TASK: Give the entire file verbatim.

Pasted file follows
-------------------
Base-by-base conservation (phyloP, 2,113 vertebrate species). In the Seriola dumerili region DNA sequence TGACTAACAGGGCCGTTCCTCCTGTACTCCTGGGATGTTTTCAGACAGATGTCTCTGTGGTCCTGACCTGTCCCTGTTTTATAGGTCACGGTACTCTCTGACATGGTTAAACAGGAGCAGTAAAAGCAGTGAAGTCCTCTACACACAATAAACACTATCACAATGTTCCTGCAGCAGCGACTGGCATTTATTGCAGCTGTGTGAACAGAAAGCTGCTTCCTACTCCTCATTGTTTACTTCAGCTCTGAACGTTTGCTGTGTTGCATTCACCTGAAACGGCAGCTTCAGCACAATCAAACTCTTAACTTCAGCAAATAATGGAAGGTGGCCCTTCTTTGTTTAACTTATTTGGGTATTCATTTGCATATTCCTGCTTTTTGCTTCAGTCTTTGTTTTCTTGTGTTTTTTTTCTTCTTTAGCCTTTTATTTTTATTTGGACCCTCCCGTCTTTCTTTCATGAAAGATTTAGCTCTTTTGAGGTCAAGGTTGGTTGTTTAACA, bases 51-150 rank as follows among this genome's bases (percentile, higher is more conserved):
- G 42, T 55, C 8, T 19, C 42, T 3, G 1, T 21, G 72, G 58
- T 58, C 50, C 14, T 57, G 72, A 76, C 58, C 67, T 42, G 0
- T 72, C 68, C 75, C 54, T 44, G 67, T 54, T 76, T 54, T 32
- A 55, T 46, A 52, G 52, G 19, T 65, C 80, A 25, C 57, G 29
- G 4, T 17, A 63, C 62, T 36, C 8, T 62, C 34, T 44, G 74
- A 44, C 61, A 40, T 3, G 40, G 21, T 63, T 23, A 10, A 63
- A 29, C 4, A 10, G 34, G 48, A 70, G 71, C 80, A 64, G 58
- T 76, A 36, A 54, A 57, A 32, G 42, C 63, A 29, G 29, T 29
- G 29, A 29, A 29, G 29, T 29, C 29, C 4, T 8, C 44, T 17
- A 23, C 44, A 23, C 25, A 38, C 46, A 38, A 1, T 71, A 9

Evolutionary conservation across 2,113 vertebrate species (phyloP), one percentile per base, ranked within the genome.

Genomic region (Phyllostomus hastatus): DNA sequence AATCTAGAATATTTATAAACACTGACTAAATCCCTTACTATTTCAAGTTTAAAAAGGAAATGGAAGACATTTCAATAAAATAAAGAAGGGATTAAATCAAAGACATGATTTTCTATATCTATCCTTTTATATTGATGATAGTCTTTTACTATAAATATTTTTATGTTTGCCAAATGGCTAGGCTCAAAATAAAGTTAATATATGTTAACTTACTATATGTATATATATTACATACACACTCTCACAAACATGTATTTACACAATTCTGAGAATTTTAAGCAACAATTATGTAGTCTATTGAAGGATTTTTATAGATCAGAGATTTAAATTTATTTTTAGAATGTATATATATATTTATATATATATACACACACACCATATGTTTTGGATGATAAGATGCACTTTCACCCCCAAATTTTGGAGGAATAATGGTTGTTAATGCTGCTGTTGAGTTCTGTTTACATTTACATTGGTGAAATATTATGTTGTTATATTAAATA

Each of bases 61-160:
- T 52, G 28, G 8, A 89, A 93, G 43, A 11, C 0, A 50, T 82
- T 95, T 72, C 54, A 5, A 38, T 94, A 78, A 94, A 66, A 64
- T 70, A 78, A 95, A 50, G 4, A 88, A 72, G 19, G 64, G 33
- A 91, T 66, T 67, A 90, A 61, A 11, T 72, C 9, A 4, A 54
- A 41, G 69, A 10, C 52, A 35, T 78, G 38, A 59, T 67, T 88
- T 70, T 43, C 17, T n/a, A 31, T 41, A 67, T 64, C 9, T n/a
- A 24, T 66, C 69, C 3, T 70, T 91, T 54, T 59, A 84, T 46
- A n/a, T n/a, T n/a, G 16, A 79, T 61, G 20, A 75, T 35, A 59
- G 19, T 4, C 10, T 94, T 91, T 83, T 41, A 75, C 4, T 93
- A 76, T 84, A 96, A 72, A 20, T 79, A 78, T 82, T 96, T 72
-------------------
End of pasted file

Base-by-base conservation (phyloP, 2,113 vertebrate species). In the Seriola dumerili region DNA sequence TGACTAACAGGGCCGTTCCTCCTGTACTCCTGGGATGTTTTCAGACAGATGTCTCTGTGGTCCTGACCTGTCCCTGTTTTATAGGTCACGGTACTCTCTGACATGGTTAAACAGGAGCAGTAAAAGCAGTGAAGTCCTCTACACACAATAAACACTATCACAATGTTCCTGCAGCAGCGACTGGCATTTATTGCAGCTGTGTGAACAGAAAGCTGCTTCCTACTCCTCATTGTTTACTTCAGCTCTGAACGTTTGCTGTGTTGCATTCACCTGAAACGGCAGCTTCAGCACAATCAAACTCTTAACTTCAGCAAATAATGGAAGGTGGCCCTTCTTTGTTTAACTTATTTGGGTATTCATTTGCATATTCCTGCTTTTTGCTTCAGTCTTTGTTTTCTTGTGTTTTTTTTCTTCTTTAGCCTTTTATTTTTATTTGGACCCTCCCGTCTTTCTTTCATGAAAGATTTAGCTCTTTTGAGGTCAAGGTTGGTTGTTTAACA, bases 51-150 rank as follows among this genome's bases (percentile, higher is more conserved):
- G 42, T 55, C 8, T 19, C 42, T 3, G 1, T 21, G 72, G 58
- T 58, C 50, C 14, T 57, G 72, A 76, C 58, C 67, T 42, G 0
- T 72, C 68, C 75, C 54, T 44, G 67, T 54, T 76, T 54, T 32
- A 55, T 46, A 52, G 52, G 19, T 65, C 80, A 25, C 57, G 29
- G 4, T 17, A 63, C 62, T 36, C 8, T 62, C 34, T 44, G 74
- A 44, C 61, A 40, T 3, G 40, G 21, T 63, T 23, A 10, A 63
- A 29, C 4, A 10, G 34, G 48, A 70, G 71, C 80, A 64, G 58
- T 76, A 36, A 54, A 57, A 32, G 42, C 63, A 29, G 29, T 29
- G 29, A 29, A 29, G 29, T 29, C 29, C 4, T 8, C 44, T 17
- A 23, C 44, A 23, C 25, A 38, C 46, A 38, A 1, T 71, A 9

Evolutionary conservation across 2,113 vertebrate species (phyloP), one percentile per base, ranked within the genome.

Genomic region (Phyllostomus hastatus): DNA sequence AATCTAGAATATTTATAAACACTGACTAAATCCCTTACTATTTCAAGTTTAAAAAGGAAATGGAAGACATTTCAATAAAATAAAGAAGGGATTAAATCAAAGACATGATTTTCTATATCTATCCTTTTATATTGATGATAGTCTTTTACTATAAATATTTTTATGTTTGCCAAATGGCTAGGCTCAAAATAAAGTTAATATATGTTAACTTACTATATGTATATATATTACATACACACTCTCACAAACATGTATTTACACAATTCTGAGAATTTTAAGCAACAATTATGTAGTCTATTGAAGGATTTTTATAGATCAGAGATTTAAATTTATTTTTAGAATGTATATATATATTTATATATATATACACACACACCATATGTTTTGGATGATAAGATGCACTTTCACCCCCAAATTTTGGAGGAATAATGGTTGTTAATGCTGCTGTTGAGTTCTGTTTACATTTACATTGGTGAAATATTATGTTGTTATATTAAATA

Each of bases 61-160:
- T 52, G 28, G 8, A 89, A 93, G 43, A 11, C 0, A 50, T 82
- T 95, T 72, C 54, A 5, A 38, T 94, A 78, A 94, A 66, A 64
- T 70, A 78, A 95, A 50, G 4, A 88, A 72, G 19, G 64, G 33
- A 91, T 66, T 67, A 90, A 61, A 11, T 72, C 9, A 4, A 54
- A 41, G 69, A 10, C 52, A 35, T 78, G 38, A 59, T 67, T 88
- T 70, T 43, C 17, T n/a, A 31, T 41, A 67, T 64, C 9, T n/a
- A 24, T 66, C 69, C 3, T 70, T 91, T 54, T 59, A 84, T 46
- A n/a, T n/a, T n/a, G 16, A 79, T 61, G 20, A 75, T 35, A 59
- G 19, T 4, C 10, T 94, T 91, T 83, T 41, A 75, C 4, T 93
- A 76, T 84, A 96, A 72, A 20, T 79, A 78, T 82, T 96, T 72